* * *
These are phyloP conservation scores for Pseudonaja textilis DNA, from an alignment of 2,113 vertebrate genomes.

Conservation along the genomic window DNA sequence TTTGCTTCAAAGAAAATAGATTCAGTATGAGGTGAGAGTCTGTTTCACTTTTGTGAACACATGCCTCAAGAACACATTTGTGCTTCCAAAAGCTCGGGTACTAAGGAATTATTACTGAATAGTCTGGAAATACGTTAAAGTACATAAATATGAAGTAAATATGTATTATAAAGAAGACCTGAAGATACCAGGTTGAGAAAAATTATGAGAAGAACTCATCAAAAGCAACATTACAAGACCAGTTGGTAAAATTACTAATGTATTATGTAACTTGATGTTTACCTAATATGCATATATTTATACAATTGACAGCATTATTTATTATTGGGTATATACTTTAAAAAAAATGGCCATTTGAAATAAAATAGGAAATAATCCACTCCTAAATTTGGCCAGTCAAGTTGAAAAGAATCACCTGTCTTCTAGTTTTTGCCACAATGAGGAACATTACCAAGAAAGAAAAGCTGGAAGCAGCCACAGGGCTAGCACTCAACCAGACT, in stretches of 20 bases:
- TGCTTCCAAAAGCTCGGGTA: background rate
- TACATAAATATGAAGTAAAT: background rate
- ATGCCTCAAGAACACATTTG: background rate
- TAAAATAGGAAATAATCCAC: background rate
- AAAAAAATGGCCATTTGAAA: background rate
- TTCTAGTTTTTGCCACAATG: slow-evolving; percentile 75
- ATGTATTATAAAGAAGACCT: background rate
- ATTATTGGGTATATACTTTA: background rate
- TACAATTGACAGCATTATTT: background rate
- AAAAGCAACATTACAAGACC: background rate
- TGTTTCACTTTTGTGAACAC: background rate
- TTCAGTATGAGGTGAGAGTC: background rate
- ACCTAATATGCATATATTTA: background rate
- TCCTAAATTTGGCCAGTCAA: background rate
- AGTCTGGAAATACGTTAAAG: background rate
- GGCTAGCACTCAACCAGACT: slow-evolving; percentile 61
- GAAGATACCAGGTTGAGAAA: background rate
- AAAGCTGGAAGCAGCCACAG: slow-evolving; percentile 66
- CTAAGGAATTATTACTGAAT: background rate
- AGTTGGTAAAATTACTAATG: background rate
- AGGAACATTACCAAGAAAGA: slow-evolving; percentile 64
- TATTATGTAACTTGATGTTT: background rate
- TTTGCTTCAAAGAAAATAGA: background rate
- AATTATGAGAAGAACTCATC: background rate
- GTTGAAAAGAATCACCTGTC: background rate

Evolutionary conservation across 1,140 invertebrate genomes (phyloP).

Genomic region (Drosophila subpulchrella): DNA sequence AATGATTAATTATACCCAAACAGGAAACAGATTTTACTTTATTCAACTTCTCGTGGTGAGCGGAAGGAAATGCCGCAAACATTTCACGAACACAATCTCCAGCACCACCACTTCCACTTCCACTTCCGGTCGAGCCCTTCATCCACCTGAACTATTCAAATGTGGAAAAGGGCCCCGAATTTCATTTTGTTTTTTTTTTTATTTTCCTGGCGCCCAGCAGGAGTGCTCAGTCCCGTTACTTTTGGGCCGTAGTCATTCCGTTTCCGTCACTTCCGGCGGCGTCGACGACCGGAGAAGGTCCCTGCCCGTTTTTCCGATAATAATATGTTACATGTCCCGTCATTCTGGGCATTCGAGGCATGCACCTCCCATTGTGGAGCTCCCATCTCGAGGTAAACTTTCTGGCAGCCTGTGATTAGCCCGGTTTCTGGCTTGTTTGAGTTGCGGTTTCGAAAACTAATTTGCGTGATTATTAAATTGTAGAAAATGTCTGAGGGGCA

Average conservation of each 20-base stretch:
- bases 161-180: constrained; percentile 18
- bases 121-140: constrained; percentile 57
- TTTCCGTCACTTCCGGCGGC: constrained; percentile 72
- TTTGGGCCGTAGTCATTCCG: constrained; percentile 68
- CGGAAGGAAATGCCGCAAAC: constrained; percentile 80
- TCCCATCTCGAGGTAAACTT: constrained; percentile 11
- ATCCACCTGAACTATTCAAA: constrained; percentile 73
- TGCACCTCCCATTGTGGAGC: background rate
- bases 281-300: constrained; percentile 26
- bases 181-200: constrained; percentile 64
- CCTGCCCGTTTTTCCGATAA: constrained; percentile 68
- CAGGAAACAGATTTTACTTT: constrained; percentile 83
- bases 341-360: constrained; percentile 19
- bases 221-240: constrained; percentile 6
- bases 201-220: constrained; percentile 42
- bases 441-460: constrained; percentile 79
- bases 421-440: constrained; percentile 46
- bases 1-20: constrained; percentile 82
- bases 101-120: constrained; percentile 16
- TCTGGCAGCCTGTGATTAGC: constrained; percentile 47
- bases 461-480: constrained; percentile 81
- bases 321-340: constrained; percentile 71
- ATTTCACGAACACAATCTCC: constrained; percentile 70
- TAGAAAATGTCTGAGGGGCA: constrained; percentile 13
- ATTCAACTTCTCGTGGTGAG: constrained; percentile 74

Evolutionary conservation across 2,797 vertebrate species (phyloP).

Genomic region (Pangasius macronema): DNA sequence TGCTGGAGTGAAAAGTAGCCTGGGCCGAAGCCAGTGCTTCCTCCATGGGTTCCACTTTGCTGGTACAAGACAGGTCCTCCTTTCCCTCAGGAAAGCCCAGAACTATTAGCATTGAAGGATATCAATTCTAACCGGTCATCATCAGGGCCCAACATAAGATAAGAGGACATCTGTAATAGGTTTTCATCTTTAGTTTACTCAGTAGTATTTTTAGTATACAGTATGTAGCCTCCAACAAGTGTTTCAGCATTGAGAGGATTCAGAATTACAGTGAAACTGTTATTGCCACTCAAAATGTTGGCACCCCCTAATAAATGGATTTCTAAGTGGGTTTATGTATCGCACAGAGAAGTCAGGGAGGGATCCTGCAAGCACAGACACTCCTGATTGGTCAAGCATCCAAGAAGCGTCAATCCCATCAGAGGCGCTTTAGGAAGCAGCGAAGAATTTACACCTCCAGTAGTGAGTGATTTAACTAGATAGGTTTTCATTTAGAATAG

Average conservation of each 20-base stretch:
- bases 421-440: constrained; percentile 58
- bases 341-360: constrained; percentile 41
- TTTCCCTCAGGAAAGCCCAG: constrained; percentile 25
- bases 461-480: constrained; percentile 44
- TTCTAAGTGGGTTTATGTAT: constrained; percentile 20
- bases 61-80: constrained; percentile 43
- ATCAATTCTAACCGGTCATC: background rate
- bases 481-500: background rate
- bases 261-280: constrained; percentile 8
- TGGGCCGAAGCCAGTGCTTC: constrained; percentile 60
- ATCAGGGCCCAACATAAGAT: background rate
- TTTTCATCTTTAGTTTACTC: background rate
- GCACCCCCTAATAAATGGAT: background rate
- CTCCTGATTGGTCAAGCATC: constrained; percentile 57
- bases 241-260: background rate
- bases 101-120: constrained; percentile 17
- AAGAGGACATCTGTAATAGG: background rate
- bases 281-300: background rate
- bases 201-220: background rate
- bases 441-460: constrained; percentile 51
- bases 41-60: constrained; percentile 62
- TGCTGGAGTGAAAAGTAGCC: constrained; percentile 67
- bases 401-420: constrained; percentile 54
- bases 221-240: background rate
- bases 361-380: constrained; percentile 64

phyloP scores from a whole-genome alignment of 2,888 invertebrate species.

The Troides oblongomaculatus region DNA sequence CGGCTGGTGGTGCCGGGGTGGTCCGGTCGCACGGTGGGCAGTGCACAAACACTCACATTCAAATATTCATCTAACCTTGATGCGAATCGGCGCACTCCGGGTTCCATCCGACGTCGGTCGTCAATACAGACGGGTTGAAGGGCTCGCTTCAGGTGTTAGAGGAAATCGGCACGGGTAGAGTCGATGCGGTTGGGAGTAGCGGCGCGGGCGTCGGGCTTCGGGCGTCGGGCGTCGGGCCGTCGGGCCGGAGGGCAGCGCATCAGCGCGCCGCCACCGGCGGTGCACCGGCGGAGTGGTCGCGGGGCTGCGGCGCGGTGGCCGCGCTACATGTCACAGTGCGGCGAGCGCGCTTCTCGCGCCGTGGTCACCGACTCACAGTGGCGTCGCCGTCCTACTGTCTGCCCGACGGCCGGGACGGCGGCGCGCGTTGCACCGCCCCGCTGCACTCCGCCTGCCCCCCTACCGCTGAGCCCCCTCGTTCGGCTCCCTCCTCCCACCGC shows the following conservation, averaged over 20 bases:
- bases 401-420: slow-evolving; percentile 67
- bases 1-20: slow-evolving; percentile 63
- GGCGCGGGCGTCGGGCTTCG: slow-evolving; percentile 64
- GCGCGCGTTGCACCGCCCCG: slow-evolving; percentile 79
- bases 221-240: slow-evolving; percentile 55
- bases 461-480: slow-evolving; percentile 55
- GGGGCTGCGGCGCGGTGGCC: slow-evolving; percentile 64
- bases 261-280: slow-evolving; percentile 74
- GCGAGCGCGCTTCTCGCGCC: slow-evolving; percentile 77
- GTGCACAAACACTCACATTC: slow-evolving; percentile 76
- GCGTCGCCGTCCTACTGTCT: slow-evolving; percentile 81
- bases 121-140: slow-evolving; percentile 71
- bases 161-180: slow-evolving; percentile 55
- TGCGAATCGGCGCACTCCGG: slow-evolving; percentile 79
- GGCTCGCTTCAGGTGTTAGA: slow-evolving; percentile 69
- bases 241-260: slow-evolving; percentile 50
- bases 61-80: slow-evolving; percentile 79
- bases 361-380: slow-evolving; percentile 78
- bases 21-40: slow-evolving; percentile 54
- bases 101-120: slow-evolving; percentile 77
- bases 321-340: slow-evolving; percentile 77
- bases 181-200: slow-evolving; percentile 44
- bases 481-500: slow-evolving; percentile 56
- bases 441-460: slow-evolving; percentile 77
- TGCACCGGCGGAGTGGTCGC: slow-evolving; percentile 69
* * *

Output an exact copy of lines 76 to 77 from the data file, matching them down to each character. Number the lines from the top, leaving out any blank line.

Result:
- bases 281-300: background rate
- bases 201-220: background rate